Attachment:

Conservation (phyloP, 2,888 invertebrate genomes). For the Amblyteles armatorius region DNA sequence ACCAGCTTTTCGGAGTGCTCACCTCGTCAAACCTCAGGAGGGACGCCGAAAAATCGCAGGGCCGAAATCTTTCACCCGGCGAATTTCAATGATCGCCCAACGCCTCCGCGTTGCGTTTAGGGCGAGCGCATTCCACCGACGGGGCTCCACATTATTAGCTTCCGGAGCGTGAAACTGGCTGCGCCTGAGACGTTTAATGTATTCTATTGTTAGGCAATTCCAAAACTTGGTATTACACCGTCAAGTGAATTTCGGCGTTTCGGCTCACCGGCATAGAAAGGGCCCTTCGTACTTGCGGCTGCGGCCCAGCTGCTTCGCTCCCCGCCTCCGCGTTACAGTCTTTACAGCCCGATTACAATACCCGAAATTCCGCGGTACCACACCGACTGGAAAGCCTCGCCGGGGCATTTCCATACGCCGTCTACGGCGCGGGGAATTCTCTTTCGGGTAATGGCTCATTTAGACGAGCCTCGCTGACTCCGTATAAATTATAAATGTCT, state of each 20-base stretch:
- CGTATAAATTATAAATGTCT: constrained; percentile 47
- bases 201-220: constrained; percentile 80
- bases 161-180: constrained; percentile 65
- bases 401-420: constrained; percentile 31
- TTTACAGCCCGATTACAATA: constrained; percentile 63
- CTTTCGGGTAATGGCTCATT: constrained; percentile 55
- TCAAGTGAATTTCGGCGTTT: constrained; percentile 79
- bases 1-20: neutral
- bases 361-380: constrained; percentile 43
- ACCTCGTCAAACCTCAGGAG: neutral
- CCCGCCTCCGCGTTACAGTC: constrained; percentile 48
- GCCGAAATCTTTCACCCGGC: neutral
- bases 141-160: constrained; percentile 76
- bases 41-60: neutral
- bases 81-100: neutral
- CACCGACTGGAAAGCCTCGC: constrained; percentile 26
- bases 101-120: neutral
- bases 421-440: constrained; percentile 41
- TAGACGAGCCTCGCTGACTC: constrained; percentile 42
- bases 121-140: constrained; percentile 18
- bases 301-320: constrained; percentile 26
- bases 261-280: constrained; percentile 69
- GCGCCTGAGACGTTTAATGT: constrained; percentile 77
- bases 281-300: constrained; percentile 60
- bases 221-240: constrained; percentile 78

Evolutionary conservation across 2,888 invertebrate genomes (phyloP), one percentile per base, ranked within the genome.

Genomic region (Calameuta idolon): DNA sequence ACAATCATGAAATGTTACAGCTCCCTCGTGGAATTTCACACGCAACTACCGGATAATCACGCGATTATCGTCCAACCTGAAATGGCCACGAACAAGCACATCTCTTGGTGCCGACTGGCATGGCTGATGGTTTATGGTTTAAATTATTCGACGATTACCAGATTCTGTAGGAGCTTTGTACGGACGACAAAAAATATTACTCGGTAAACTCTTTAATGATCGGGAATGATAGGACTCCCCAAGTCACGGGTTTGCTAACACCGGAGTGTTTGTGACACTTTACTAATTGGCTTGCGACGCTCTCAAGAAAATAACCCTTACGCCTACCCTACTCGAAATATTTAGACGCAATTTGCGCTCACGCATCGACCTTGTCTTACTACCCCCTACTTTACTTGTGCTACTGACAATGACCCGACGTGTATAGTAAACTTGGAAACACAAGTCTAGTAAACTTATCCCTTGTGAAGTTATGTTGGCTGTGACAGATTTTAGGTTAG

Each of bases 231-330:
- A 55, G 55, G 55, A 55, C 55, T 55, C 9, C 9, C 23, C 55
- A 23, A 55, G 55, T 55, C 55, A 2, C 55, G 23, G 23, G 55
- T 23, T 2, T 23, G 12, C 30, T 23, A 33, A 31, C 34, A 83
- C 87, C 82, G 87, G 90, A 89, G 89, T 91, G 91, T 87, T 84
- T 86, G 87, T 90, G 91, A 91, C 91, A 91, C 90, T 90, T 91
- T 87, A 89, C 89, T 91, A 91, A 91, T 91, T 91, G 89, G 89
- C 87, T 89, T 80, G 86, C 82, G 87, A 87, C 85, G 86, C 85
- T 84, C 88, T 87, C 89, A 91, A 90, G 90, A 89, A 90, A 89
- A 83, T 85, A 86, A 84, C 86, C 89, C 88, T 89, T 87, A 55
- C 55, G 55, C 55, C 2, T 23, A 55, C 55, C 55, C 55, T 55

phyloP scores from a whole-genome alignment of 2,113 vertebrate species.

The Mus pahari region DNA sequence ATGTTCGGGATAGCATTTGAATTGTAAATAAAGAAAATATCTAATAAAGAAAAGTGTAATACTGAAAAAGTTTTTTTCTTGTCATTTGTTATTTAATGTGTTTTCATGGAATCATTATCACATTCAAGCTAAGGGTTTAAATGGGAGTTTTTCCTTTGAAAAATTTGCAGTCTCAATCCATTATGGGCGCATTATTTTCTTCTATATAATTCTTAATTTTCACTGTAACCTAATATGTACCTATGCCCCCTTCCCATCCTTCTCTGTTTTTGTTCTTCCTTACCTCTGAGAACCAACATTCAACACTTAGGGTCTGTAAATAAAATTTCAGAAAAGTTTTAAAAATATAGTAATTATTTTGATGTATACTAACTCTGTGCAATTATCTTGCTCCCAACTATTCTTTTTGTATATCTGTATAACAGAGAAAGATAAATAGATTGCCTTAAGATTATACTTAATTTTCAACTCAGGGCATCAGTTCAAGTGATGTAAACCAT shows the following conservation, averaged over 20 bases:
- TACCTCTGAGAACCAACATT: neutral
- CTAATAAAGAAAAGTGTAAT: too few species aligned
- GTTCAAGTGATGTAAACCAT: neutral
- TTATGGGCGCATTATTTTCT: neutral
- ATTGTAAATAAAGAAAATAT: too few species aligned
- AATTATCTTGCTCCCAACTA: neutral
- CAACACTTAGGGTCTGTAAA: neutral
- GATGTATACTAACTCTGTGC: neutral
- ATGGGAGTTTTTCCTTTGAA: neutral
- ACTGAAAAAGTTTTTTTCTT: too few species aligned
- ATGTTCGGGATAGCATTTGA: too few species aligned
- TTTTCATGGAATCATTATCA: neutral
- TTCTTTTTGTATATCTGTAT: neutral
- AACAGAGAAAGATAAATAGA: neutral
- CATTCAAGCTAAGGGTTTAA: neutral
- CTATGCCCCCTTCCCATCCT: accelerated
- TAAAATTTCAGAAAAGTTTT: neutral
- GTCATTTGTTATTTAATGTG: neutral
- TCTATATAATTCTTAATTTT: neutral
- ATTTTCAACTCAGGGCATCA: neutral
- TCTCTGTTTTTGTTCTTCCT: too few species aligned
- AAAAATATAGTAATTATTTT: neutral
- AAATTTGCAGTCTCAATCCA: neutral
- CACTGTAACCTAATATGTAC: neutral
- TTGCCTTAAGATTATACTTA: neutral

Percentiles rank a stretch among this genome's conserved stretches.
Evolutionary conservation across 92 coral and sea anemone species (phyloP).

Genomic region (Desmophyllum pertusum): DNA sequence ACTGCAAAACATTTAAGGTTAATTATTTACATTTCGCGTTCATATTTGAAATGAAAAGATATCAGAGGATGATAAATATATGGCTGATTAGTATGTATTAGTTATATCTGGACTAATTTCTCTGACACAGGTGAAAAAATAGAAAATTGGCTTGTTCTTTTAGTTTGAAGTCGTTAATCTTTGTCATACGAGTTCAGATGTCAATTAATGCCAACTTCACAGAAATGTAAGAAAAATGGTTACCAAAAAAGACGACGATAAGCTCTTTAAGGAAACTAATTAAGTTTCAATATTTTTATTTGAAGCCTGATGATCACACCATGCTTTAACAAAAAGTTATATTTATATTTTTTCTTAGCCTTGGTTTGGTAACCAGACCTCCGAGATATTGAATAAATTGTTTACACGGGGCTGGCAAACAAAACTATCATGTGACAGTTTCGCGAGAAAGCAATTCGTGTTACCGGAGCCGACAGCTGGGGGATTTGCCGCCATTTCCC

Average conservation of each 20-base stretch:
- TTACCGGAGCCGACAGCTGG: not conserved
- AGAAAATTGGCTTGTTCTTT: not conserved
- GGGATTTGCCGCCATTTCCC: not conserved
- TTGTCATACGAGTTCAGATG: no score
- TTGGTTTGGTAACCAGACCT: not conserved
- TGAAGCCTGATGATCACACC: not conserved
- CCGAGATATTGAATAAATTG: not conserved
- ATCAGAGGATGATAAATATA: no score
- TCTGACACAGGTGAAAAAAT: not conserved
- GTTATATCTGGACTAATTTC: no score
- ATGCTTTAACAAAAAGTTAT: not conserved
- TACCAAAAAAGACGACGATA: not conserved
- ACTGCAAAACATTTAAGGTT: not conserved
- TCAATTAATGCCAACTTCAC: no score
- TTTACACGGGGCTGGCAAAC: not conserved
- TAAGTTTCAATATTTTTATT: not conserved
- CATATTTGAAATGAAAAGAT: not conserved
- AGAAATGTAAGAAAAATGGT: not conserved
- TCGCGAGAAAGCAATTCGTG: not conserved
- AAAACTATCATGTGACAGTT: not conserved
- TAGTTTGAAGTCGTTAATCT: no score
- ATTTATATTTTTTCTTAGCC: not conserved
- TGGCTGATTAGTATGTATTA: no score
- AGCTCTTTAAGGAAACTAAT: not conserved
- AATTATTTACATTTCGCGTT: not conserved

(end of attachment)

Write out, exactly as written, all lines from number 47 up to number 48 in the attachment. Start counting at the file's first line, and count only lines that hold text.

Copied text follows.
- AATTATCTTGCTCCCAACTA: neutral
- CAACACTTAGGGTCTGTAAA: neutral